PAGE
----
I work in a doctor’s office. But something’s wrong with his patient files. – By BlairDaniels

This week, I was supposed to digitize all of Dr. Marnen’s patient files.

I was feeling good about my progress when I saw it. A second filing cabinet, hiding behind the shelves, that I’d never noticed before.

scary ghost stories hospital

Sighing with fatigue, I yanked open the first drawer. I plucked out a file from the ‘A’ section and began to read.

ABERDEEN, CARLA

“Alright, Carla, let’s see if you’re in the system.” I set the file on the desk, sat down at the computer, and typed in her name.

Nothing came up.

Oh, hell no. I am not doing ALL the files in this cabinet. But I sighed, opened a new patient file, and began copying the data. Carla Aberdeen… DOB 4/24/72… 5’ 9”, 176 lbs…

Finally, I got to the doctor’s notes. They were written in messy script, as if in a hurry. I put on my glasses, and read:

– Complaints of eczema

– Itchiness after eating some fruits

– Lungs may be useful

I stopped and re-read the last line.

Lungs may be useful

I shrugged, figuring it was some sort of mistake or reference to something. I typed it into the computer and took the next file from the cabinet – a Mr. David Akowski.

But the doctor’s notes were even stranger, this time.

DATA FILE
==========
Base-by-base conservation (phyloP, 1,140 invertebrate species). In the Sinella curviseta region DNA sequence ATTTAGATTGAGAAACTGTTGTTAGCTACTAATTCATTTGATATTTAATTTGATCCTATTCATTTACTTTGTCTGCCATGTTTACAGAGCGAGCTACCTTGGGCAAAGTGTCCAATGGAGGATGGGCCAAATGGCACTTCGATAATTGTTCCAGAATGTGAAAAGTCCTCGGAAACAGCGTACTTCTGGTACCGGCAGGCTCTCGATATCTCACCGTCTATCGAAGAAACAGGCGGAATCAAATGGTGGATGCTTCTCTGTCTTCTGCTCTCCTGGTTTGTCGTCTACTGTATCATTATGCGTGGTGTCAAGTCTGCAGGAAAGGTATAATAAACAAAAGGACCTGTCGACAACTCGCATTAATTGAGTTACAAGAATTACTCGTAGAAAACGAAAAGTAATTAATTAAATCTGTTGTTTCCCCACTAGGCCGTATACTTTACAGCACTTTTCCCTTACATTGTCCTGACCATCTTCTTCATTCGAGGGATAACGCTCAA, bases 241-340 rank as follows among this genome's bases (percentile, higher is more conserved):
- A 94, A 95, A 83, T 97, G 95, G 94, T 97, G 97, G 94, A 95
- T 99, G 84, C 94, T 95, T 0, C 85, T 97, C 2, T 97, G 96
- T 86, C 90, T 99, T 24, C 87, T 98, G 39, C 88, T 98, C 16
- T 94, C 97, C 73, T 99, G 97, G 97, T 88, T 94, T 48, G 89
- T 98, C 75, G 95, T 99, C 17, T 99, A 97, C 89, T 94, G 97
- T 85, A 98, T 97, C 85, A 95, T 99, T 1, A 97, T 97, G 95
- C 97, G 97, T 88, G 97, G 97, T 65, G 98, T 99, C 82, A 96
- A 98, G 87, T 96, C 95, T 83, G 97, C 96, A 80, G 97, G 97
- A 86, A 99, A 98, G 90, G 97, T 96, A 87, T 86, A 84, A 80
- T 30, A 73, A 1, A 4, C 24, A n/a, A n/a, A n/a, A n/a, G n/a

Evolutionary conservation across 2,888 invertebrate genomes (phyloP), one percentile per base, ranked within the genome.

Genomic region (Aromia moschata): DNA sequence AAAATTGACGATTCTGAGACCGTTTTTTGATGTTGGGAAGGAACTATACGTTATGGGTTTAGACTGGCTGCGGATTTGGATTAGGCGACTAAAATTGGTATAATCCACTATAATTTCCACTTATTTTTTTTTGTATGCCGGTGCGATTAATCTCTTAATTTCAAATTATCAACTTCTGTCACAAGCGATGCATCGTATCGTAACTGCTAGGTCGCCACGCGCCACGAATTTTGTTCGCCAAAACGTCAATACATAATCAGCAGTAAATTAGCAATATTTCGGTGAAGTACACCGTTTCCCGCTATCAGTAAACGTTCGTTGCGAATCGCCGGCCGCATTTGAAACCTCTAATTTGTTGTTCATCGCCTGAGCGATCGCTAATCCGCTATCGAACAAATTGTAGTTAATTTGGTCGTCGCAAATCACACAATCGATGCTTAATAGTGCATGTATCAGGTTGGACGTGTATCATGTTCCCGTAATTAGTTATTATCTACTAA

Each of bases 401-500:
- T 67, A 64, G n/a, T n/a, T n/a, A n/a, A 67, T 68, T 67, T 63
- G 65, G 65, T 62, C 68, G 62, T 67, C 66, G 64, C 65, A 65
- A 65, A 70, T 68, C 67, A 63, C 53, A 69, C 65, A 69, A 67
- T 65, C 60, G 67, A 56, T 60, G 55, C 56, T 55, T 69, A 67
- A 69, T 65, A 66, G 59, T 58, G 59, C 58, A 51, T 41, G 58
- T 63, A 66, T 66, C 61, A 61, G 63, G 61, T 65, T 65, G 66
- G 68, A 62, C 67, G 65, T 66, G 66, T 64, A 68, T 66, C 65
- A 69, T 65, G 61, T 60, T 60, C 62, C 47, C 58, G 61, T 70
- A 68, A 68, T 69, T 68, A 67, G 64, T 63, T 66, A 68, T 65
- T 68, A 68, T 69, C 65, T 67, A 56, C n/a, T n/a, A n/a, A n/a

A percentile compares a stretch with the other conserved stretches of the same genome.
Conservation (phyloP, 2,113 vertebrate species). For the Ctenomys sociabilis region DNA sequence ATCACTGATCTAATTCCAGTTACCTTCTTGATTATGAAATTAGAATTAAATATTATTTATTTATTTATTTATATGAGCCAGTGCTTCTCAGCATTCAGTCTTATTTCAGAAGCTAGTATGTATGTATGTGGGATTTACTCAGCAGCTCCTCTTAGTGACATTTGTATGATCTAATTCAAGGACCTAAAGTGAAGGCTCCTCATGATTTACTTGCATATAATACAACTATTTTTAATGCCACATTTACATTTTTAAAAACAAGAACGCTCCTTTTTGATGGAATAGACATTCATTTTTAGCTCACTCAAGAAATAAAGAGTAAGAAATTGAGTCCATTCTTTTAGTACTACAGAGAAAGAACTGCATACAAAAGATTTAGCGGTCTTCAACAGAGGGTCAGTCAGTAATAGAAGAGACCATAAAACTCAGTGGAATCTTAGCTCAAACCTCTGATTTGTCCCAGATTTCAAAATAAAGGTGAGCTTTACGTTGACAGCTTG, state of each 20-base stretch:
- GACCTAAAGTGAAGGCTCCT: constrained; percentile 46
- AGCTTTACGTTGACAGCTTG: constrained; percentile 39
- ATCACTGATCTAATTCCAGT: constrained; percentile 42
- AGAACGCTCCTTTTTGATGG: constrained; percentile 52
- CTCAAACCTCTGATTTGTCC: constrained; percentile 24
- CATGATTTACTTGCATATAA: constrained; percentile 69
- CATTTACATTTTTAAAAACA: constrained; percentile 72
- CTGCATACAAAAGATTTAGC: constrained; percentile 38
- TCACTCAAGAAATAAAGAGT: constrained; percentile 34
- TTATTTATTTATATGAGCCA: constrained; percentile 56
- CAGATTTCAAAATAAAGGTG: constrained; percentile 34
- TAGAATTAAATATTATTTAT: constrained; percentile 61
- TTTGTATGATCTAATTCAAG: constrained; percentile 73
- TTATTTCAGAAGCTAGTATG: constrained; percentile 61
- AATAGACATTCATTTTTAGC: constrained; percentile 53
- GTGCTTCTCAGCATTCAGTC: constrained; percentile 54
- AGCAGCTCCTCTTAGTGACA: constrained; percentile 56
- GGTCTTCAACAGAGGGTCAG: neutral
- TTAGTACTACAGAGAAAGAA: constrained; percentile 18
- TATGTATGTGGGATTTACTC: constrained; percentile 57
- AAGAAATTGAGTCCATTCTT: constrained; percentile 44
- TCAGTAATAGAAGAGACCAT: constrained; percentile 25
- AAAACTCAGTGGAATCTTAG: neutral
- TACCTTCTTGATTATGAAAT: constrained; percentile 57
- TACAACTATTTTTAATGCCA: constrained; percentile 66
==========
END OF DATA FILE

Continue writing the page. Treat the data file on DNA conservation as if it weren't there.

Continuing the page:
– Family history of heart attacks

– Large skin surface area

I typed him into the system and stared at the screen. Large skin surface area? What does that even mean?

When I got to the next one – a Miss Katerina Alanson – I felt the knot in my stomach tighten. It was a file for a little girl, and it read:

– Night terrors ever since sixth birthday

– Mom says increased anxiety

– Feet are perfect size

I rolled away from the computer. Heart pounding, I picked up the file and studied it. There must be an explanation.

But I couldn’t think of anything.

I took a deep breath. Then I picked up the phone, and dialed the number on Katerina’s file. But what will you say? I didn’t even know. I just had a terrible, nagging feeling, and wanted to do something about it.

But I wasn’t in luck.

Boop-boop-boop!

We’re sorry. You have reached a number that has been disconnected –

“What are you doing?”

I whipped around.

Dr. Marnen was standing in the doorway, his arms crossed over his white coat. “I was digitizing the files. Like you told me to,” I stuttered, slamming the phone down.

“Not those files.” He violently grabbed the files from the desk, shoved them back into the file cabinet. Then he pulled a small key from his pocket and turned the locks on each drawer. Click, click, click.

“Finish this up, okay?”

I nodded.

And then he was gone.

The silence pressed in. The waiting room was empty and still. I checked the clock – 4:45. No more patients would be coming in.

It was only Dr. Marnen and me in the office now.

So I did what any reasonable person would do. I shut down the computer, grabbed my coat, and started for the door. As I hurried towards the exit, I saw Dr. Marnen at the end of the hall.

He was opening a door – the door he told me went to the supply closet.

But beyond him, I could see a set of stairs, snaking down into the darkness.